1 in 3 employees experience burnout: Speaking up about mental health in Asia

FATIGUE, apathy about work, headaches. These are all common signs of burnout and they affect a shocking number of workers today.

McKinsey found that a quarter of employees worldwide are experiencing burnout, and in Asia, that figure climbs to one in three.

According to the 2022 Wellness Report, 58% of Malaysian workers are feeling burnt out from work.

To prevent employee disengagement, absenteeism, and attrition, employers must proactively address these challenges.

The impetus is on employers to create a safe space and encourage staff to share their mental health struggles and provide support to help them overcome these challenges.


Here’s how they can do so.

First, let’s change the way we talk about mental health and burnout.

We need to change how we view and talk about mental health. Let’s stop putting mental health on the backburner, or make something we think about only after we’ve hit our breaking point.

Do not be afraid to invest in longer, more intensive programmes towards creating a mentally-well workplace.

For example, our company has dedicated a month towards mental health awareness, where we host and share a series of content and events for our employees to attend throughout the month.

Additionally, our employee-led Mental Health Advocacy Group which serves all individuals and allies navigating mental health issues provide additional resources all year long.

Spotlighting sessions on mental health during health and wellness programmes help normalise the topic and encourage employees to view mental health as another part of one’s holistic health and well-being, and something we need to take care of.

Balance is key. Having adequate rest and down time is important for employees to remain productive and happy.

Let’s be compassionate and understanding to ourselves and others. Encourage employees to prioritise healthy habits and hobbies.

Allow them the flexibility and autonomy to take short work breaks or arrange work schedules that best fit their needs, and encourage them to seek professional help, if needed.

At 3M, we’ve seen how “Work Your Way” – a trust-based approach that lets employees create a schedule that helps them work when and where they can most effectively – transform the way employees work fostering an agile, inclusive and collaborative culture.

Second, let’s create a safe environment to talk about mental health.

To create a safe and effective environment to speak up and seek help on mental health, it is important to invest in programmes that go beyond education.

Companies can do this through tapping on quality providers to implement a mental health-focused Employee Assistance Programme (EAP).

For example, our EAP provides a tele-counselling hotline so employees can seek confidential consultations when needed.

Employees are also not limited to seeking help for problems at the workplace. We understand that it’s difficult for work and life to be treated in silos.

Thus, employees can also seek these services for problems they are facing in their personal lives too.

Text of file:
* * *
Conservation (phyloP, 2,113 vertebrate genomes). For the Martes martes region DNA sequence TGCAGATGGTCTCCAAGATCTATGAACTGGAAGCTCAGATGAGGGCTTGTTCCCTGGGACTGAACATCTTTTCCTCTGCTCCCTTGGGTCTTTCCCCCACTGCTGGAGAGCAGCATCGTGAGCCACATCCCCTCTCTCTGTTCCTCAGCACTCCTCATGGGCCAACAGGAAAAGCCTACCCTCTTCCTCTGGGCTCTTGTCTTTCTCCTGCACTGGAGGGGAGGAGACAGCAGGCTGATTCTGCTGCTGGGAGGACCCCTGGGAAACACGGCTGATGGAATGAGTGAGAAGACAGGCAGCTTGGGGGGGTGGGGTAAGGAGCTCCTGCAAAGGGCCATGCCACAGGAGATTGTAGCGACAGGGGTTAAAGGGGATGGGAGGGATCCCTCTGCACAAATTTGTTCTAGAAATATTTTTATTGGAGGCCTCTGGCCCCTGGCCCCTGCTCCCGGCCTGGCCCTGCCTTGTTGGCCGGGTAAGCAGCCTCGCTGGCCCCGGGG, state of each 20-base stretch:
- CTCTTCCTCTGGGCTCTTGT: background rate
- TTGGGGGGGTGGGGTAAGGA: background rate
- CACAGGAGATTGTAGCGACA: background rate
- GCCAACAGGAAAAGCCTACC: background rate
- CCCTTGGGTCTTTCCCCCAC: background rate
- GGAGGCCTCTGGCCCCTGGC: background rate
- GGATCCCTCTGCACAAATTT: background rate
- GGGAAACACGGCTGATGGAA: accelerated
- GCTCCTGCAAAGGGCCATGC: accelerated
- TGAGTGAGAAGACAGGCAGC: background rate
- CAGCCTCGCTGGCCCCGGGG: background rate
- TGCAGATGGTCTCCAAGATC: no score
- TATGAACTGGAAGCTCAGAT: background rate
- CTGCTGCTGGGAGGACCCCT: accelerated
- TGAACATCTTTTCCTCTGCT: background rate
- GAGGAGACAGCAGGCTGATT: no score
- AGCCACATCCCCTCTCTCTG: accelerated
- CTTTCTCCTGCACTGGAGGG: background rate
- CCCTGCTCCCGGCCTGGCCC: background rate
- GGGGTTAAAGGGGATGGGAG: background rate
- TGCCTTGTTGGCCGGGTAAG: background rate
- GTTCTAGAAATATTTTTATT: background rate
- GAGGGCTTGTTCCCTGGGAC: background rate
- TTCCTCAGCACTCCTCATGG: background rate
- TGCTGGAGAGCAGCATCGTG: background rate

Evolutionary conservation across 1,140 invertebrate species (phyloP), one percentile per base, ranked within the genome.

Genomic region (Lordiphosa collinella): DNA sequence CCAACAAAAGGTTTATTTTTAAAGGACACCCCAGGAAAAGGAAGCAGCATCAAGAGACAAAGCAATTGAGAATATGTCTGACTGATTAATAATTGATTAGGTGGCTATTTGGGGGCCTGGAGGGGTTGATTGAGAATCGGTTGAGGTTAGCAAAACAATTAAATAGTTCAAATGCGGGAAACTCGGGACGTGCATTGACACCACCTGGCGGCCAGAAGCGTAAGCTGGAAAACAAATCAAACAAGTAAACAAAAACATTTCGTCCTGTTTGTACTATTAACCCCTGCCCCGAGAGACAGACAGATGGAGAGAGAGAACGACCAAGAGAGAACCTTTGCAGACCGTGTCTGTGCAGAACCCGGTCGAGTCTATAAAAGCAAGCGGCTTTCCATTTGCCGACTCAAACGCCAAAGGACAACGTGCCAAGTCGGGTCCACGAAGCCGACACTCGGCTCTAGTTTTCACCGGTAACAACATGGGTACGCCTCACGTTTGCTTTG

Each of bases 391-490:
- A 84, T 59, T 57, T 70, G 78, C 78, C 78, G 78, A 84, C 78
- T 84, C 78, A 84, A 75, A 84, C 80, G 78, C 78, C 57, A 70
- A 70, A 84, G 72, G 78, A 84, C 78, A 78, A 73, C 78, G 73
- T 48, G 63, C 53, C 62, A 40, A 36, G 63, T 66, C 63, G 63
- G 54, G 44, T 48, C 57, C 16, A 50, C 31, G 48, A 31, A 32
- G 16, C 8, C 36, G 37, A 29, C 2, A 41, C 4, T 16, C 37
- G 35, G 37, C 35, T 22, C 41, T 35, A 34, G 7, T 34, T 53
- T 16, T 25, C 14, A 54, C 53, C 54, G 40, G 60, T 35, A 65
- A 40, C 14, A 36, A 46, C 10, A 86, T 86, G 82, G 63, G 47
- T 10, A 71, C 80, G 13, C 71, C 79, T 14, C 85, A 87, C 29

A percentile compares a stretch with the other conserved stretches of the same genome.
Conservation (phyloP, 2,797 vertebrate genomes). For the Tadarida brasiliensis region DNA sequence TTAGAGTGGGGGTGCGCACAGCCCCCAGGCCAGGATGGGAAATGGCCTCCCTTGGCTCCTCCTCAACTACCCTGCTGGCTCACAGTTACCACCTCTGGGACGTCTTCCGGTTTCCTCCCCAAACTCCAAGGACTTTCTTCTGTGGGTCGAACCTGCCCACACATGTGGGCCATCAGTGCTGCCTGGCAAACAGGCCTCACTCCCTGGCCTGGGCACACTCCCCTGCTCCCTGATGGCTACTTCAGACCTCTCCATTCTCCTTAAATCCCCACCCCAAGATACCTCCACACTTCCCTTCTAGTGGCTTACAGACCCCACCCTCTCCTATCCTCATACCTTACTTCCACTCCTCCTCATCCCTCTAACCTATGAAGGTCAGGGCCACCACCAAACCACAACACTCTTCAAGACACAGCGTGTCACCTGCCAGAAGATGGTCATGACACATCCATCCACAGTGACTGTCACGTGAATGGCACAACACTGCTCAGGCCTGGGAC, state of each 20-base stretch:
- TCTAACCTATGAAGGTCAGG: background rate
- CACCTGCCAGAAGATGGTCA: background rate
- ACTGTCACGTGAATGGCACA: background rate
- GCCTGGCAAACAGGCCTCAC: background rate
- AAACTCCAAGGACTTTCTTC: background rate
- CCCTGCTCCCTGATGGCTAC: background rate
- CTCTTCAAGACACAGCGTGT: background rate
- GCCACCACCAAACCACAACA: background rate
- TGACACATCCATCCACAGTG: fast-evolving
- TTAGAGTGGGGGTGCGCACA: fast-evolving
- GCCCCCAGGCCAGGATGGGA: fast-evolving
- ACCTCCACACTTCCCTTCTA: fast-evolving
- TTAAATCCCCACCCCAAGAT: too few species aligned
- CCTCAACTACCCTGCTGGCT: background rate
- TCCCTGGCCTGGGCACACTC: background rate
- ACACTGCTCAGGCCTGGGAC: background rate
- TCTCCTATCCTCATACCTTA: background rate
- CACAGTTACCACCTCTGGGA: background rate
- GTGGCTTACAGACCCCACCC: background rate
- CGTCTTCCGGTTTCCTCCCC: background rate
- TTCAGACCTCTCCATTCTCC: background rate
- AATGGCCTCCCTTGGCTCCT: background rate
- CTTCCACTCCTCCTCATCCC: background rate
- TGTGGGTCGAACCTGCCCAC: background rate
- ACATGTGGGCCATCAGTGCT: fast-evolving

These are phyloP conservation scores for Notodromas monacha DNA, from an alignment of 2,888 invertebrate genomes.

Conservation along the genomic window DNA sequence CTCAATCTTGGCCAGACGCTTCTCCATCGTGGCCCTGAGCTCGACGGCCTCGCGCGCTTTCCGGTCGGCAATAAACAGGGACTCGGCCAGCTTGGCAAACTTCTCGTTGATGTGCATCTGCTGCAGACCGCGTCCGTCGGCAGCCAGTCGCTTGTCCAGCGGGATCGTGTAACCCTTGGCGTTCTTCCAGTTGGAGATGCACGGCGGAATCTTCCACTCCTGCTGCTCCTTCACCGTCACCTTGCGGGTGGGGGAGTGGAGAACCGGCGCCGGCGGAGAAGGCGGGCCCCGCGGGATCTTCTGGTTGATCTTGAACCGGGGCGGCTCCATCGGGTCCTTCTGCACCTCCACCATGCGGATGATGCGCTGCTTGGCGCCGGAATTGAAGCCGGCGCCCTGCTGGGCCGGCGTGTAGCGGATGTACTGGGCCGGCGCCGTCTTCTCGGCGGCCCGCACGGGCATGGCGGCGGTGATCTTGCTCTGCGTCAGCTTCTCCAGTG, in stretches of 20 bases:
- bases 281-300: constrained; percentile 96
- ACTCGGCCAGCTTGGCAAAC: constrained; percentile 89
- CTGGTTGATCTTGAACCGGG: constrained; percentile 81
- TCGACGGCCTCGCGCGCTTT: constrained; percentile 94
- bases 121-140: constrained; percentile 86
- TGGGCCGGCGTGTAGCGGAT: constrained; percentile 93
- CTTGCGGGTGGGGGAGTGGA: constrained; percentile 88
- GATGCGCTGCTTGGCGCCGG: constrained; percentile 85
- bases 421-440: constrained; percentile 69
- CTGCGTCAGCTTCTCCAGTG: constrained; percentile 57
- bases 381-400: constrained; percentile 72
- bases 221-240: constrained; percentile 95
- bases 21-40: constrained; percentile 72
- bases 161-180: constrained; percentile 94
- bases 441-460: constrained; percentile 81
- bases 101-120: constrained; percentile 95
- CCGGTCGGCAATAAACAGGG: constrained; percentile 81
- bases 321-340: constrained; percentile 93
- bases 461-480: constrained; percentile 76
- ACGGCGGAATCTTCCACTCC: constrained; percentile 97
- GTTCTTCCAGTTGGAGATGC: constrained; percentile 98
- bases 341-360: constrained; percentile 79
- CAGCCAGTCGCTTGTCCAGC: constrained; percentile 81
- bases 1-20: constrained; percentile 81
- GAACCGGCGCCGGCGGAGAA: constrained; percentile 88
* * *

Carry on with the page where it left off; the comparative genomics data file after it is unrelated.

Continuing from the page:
The EAP professionals help employees assess these concerns and develop a response plan. They will provide information, problem solving, guidance, coaching, advice, and ongoing support, as needed. They will also suggest resources inside and outside of 3M.

It does not have to stop at the employee level. We could extend these programmes for families and work groups too. For example, retired employees or dependents of our employees can also tap on our EAP programme if they are facing challenges.

Of course, these consultations should be strictly confidential, and these should be communicated to employees so they need not worry about seeking help.

No one should struggle with mental health alone. We are responsible for ensuring that our employees feel safe at work and are comfortable to be themselves. These initiatives will go a long way in supporting employees’ wellness and help manage everyday needs.

Third, let’s lead by example: Leaders set the tone and example for employees to follow. If leaders are open to sharing their struggles and advice, this will be greatly encouraging for staff. They will understand that they will not be penalised.

From a team level, organise mental health training sessions for leaders and managers, and encourage managers to set aside time to check-in with employees individually.

That said, conversations around mental health are not easy to navigate. Here’s what I have learnt when talking about such topics.

First, keep an open mind and avoid remarks that may be misconstrued as judgement or downplaying of one’s experience.

Second, practice active listening. Third, ask what you can do and follow through. For example, you can help team members manage their workloads and working hours.

However, always encourage those affected to seek professional help as we are not experts. Trust is a two-way exchange – it helps if leaders who have experienced mental health challenges themselves also open up about them with their teams.

Mental health is a complex issue. But businesses have a great role to play. By prioritising our people, we can safeguard the happiness, health, and mental well-being of our employees and build a better future of work that is more productive, engaging, and sustainable. – Oct 5, 2022

Jim Falteisek is Senior Vice President, 3M Asia Corporate Affairs and Managing Director of 3M Korea.

The views expressed are solely of the author and do not necessarily reflect those of Focus Malaysia.


Main photo credit: Cosmopolitan

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